My name is Vladimir, and I develop mobile front-end for Yandex Mail. Our apps have had a dark theme for a while, but it was incomplete: only the interface and plain emails were dark. Messages with custom formatting remained light and stood out against the dark interface, hurting our users’ eyes at night.
Today I'll tell you how we fixed this problem. You will learn about two simple techniques that didn't work for us and the method that finally did the trick — adaptive page recoloring. I'll also share some ideas about adapting images to a dark theme. To be fair, darkening pages with custom CSS is a rather peculiar task, but I believe some of you may find our experience helpful.
Before settling on our magic color-bending technique, we tried out two really basic options: applying either additional dark styling or a CSS filter to elements. Neither option worked for us, but they might be more suitable in other cases (simple is cool, right?).
This is a dead-simple option, which logically extends the app's own dark CSS theme. You just put extra dark styles onto an email container (or, in general, onto a container for the user-generated content to darken):
However, any styles on the elements inside the email will override our root style. And no,
!important doesn't help here. The idea can be taken a step further by preventing inheritance:
In this case, you can't do without
!important, since the selector itself isn't very specific. This also happens to override most inline styles (the ones with inline
!important will still find their way in, and there's not much you can do about it).
Our style eagerly paints everything the same color, thus introducing another problem. There's a chance the designer wanted to say something with the way they arranged the colors (you know, priorities, pairings, all that designer stuff), and we just took their idea and threw it out the window. Not a nice thing to do.
If you don't respect designers as much as I do and decide to go with this method, don't forget to handle the not-so-obvious things:
box-shadow. You won't, however, be able to only override the color. Either get rid of the shadows altogether or make peace with the light ones.
color, but you can never be sure, it may well be the other way around.
From a technical point of view, this is a solid method: it takes three lines of code (OK, thirty for a production-ready version with all the edge cases taken care of), it's compatible with all the browsers in the world, it works on dynamic pages out-of-the-box, and the way CSS is attached to the document is completely irrelevant. There's also a nice bonus: you can easily tweak the colors in the style to match the main colors of the application (for example, make the background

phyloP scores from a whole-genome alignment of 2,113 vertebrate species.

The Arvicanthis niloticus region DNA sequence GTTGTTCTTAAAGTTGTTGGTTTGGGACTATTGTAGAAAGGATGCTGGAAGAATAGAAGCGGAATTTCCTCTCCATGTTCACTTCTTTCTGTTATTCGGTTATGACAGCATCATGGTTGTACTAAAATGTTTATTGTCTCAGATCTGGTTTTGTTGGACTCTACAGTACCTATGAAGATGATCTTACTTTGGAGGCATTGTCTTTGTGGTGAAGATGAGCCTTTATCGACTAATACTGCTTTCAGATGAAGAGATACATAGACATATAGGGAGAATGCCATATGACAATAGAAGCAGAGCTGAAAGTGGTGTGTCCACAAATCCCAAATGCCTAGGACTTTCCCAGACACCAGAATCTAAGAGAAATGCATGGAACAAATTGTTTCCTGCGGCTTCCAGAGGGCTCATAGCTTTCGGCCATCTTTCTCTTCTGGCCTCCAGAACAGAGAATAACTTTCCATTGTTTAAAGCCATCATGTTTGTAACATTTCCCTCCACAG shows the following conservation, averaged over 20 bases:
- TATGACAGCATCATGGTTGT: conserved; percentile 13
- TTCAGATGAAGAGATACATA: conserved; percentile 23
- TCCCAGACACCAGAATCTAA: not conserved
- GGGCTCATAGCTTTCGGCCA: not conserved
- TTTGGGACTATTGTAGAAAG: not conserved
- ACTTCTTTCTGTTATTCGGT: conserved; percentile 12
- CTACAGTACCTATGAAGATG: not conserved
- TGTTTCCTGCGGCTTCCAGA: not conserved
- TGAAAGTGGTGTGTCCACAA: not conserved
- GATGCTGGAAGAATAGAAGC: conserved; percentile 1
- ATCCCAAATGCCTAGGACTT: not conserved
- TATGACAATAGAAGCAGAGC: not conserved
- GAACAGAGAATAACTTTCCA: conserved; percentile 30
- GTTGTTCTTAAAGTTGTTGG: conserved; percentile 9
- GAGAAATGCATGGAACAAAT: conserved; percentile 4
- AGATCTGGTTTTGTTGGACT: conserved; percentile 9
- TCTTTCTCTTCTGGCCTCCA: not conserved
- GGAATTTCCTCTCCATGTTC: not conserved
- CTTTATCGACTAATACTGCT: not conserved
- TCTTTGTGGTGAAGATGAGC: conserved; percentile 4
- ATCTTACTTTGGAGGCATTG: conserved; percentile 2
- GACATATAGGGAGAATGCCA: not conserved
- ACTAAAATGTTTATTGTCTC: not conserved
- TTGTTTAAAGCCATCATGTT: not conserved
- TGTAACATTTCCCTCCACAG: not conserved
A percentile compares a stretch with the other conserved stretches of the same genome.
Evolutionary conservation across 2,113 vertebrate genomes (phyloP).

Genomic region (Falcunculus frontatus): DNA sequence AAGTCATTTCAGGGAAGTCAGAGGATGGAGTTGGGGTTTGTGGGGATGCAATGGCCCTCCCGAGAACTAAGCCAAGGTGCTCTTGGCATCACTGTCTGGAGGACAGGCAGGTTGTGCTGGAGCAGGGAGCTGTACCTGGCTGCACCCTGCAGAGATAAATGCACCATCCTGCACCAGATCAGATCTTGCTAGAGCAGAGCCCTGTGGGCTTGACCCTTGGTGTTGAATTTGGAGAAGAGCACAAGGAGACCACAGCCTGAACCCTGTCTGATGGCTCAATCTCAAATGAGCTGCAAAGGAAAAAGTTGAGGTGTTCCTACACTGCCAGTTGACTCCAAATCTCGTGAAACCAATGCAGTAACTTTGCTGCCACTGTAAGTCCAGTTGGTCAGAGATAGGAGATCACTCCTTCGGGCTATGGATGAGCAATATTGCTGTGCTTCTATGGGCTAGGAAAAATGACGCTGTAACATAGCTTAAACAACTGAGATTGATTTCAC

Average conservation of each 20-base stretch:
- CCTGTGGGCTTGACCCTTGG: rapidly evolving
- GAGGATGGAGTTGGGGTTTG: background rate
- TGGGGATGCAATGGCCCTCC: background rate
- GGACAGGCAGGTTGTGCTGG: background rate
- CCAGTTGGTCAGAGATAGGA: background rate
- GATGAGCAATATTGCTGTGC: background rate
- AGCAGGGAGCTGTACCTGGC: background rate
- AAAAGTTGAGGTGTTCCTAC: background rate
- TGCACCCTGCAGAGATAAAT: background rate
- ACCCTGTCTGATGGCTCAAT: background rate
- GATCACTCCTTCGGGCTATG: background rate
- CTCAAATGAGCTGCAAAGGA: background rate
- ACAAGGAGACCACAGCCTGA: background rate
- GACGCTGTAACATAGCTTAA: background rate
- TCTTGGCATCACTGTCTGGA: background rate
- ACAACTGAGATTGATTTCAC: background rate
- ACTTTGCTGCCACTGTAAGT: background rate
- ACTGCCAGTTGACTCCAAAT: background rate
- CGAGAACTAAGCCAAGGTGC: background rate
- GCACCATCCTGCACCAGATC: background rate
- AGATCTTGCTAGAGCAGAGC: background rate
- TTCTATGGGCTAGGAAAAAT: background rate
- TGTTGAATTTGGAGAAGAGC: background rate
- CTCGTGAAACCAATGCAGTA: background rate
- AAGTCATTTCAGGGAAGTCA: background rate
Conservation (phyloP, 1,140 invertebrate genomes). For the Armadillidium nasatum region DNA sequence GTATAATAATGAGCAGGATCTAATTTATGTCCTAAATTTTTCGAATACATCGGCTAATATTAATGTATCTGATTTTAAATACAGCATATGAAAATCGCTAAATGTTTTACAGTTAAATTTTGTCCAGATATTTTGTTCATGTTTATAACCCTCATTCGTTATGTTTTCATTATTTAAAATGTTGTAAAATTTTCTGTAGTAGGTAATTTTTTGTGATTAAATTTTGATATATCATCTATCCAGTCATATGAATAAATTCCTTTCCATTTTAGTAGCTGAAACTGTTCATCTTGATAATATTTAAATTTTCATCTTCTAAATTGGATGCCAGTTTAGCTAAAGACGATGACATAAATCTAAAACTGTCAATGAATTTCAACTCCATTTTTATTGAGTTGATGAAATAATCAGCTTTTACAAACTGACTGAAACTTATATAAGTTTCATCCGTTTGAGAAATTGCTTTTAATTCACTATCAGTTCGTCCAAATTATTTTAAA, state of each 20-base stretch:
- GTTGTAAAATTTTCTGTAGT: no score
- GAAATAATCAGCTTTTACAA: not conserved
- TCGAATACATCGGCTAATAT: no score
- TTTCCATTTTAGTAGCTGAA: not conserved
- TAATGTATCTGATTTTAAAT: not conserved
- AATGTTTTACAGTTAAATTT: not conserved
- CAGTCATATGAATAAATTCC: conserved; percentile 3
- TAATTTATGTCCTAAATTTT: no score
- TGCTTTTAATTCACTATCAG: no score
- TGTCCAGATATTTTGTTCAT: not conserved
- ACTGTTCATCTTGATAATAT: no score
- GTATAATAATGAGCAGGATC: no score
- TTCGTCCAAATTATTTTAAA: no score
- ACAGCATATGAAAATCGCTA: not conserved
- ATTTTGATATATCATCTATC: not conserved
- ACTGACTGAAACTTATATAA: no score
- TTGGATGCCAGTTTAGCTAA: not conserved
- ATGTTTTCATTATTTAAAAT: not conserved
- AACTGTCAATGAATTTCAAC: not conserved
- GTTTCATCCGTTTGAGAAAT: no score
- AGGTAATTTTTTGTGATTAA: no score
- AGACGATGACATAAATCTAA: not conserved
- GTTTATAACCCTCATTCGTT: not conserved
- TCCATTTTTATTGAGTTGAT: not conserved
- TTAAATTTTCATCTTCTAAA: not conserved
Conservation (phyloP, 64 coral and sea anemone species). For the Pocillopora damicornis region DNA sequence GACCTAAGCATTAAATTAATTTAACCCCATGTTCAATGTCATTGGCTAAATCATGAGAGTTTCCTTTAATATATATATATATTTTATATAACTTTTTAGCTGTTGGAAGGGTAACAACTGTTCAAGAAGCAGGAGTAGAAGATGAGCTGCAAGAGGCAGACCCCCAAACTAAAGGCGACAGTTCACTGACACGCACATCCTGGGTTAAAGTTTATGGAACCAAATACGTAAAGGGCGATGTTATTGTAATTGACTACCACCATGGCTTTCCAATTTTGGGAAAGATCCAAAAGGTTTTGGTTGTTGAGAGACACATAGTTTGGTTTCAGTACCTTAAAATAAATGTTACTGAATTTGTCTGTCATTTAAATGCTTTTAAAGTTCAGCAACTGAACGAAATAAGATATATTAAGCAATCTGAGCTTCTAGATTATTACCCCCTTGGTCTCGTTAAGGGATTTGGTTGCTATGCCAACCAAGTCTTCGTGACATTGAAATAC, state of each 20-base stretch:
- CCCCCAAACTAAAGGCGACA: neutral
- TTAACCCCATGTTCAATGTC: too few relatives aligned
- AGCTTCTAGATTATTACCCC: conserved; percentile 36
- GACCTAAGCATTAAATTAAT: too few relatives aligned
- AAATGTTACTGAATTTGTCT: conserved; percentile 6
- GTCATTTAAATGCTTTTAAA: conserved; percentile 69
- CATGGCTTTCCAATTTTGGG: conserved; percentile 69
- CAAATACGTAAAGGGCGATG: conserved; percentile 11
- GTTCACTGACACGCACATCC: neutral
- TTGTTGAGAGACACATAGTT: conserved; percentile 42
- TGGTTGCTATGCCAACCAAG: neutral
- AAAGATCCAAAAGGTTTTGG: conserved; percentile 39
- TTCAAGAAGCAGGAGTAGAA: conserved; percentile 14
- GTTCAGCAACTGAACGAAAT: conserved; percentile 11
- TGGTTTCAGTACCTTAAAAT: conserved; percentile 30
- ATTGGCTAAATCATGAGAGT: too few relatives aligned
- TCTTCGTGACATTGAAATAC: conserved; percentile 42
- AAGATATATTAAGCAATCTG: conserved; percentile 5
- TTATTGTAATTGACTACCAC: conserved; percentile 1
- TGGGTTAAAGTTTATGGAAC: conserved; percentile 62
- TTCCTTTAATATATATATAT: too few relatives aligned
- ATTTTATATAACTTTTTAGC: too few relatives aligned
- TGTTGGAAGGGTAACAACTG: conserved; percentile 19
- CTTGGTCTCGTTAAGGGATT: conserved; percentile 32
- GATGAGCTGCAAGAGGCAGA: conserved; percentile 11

#bbbbb8 instead of black).
By the way, this is how we used to darken emails before. If an email had any styles of its own, we’d just give up and leave it light just in case.
This is a smart and elegant method. You can darken a page using a CSS filter:
The images become creepy, but we can easily fix that:
However, this doesn't solve the issue of content images attached via the background property (sure, it’s handy for adjusting the aspect ratio, but what about the semantics?). OK, let's assume we can find all these elements, explicitly mark them, and change their colors back, too.
The good thing about this method is that it preserves the original brightness and contrast balance. On the other hand, it's full of problems that outweigh the advantages:
#bbbbb8? That's a real head scratcher.
This method would work for emails with neutral-colored text, but I've never met anyone with an inbox full of such content. On the other hand, filters are the only way to darken elements without accessing their contents — frames, web components, or images.
And now it's time for magic! Based on the drawbacks of the first two approaches, we made a checklist of what we should take care of:
So, you need to change the colors of the styles to make the background dark. Why not just do that, literally? Take all the styles, extract the color-related rules (
box-shadow, and their subproperties), and replace them with their "darkened" versions: darken the background and the borders (but not as much as the background), lighten the text, etc.
This method has an incredible advantage that will warm any developer's heart. You can configure color conversion rules for each property — yes, using code! With a bit of imagination, you can fit the colors to any external theme, perform any color correction you wish (for example, do a light theme instead of a dark one, or a theme of any color you like), and even add a little bit of contextuality — for example, treat wide and narrow borders differently.
The disadvantages are what you'd expect from an "everything-in-js" approach. We run scripts, mess up style encapsulation, and parse CSS with regex. The latter, however, isn't as humiliating as with HTML, because CSS grammar is regular (at least at the level we're working with).
Here's our dark plan:
bgcolorand others) and move them into
box-shadow, and others).
The wrapper code — normalization, locating styles, parsing — is quite trivial. Let's see how exactly our magic converter works.
Darkening a color isn't as simple as it sounds, especially if you want to preserve the hue (for example, turn blue into dark blue, not orange). You can do this in ordinary RGB, but it's problematic. If you're into algorithmic design, you know that in RGB, even gradients are broken. Meanwhile, working with colors in HSL is a real treat: instead of Red, Green and Blue, which you have no idea what to do with, you have the following three channels:
You can think of it as a cylinder. We need to turn this cylinder upside down. Color correction does something like this:
(h, s, l) => [h, s, 1-l].